It‚Äôs getting hot out there!
We are experiencing extreme temperatures all over New Jersey and surrounding areas this week. Here are some tips for staying cool and safe.
- Drink plenty of water or other non-alcoholic beverages.
- Make sure children and the elderly are drinking water, and ensure that persons with mobility problems have adequate fluids in easy reach.
- If you do not have air conditioning, spend time in air-conditioned places such as libraries, malls¬†or other public buildings during the hottest hours of the day. Check with your municipality to see if cooling centers are available.
- Wear loose and light-colored clothing.¬† Wear a hat when outdoors.
- Avoid any outdoor activity during the hottest hours of the day. Reduce physical activity or reschedule it for cooler times of the day.
- Don’t leave children, a frail elderly or disabled person, or pets in an enclosed car as temperatures can quickly climb to dangerous levels.
- Talk to your health care provider about any medicine or drugs you are taking. Certain medications, such as tranquilizers and drugs used to treat Parkinson’s disease, can increase the risk of heat-related illness.
Heat and humidity can become a serious health hazard, especially for children, elderly or those with chronic conditions, such as respiratory issues. Please remember to not only follow the above steps to keep yourself safe, but also check on family, friends and neighbors, again paying close attention to older adults, children and those who are ill.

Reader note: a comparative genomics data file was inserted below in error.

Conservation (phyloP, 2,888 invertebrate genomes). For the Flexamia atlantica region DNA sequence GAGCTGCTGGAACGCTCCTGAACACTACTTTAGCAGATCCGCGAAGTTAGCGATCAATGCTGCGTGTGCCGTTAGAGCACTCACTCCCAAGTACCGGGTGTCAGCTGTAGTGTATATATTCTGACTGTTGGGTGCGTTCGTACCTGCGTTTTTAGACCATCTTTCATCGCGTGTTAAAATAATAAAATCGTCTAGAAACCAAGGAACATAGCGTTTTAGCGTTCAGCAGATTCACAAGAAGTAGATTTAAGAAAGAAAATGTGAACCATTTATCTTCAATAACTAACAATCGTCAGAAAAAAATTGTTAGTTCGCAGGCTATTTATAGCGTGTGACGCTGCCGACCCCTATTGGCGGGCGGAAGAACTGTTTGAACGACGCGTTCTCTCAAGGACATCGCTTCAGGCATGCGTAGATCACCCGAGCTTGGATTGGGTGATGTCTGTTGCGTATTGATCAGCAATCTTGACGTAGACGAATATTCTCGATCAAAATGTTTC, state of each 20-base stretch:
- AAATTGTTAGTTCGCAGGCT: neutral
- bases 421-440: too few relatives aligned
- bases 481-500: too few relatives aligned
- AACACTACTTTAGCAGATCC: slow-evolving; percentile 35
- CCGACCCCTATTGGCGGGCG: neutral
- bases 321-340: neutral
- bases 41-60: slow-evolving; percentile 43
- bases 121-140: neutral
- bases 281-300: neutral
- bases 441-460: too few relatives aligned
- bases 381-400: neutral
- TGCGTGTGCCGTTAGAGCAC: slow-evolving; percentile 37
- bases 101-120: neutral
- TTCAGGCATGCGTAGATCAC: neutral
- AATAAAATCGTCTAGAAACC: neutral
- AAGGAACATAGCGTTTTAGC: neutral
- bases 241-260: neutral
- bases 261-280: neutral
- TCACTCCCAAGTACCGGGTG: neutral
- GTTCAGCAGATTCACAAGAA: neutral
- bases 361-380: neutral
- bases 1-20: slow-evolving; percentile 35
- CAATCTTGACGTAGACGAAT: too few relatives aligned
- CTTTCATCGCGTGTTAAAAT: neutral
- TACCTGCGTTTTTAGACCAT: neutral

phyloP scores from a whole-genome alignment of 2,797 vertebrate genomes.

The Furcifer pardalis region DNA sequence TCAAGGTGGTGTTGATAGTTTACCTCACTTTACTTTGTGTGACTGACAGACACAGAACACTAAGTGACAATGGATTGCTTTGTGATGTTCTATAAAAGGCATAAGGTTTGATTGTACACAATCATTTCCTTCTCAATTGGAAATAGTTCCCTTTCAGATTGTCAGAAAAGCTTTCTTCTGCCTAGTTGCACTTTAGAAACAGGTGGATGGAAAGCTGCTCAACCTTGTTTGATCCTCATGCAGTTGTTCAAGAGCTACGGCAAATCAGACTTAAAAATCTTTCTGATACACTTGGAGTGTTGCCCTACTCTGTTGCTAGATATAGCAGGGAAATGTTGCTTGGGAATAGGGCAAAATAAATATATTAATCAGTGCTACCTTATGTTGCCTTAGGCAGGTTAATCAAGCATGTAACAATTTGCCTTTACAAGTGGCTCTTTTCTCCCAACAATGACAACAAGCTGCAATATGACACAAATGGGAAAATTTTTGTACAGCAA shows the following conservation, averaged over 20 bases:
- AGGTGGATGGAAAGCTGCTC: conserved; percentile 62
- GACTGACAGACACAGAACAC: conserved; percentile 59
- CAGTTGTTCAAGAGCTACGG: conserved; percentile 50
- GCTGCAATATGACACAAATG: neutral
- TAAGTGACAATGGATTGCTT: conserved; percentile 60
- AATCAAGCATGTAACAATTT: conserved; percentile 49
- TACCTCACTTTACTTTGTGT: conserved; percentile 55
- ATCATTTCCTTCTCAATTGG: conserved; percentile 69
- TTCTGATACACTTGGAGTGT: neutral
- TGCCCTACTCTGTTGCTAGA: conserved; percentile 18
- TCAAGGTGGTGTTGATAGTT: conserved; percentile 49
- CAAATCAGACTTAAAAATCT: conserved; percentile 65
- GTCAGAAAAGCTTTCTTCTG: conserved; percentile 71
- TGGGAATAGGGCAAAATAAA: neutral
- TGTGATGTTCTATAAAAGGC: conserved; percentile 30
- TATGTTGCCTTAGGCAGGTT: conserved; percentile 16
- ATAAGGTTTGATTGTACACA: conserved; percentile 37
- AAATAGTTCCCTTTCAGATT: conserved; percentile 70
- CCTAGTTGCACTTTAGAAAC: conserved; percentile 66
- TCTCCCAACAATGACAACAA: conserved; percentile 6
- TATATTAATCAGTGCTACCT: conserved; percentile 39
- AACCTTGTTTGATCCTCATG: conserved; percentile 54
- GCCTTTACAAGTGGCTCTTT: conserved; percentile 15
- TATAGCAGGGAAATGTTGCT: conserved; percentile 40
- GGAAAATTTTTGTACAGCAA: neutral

Conditions caused by excessive heat include dehydration, heat exhaustion and heatstroke. Heat exhaustion is a mild condition that may take days of heat exposure to develop. Someone suffering from heat exhaustion may have pale, clammy skin and sweat profusely. They may also feel tired, weak or dizzy and can suffer from headaches. Heatstroke can take just a few minutes to make someone very ill. A person with heatstroke will have dry, hot skin and a body temperature of 106 degrees or more, they will also have an absence of sweat and a rapid pulse. Someone suffering from heatstroke can become delirious or unconscious and needs immediate medical attention.
With temperature reaching over 100 this week, it is important to look for signs of heat related problems for yourself and your loved ones. It is also important to take action to prevent them, such as following the tips above.
¬†If you need more information or would like to find a cooling center in your area, please contact your municipality or your County Office on Aging.
Contact information for your County Office on Aging can be found at http://www.njfoundationforaging.org/services.html
To find a Senior Center in your area visit:
To get more information from NJ Division of Aging and Community Services visit http://www.nj.gov/health/senior/index.shtml or call 1-800-792-8820.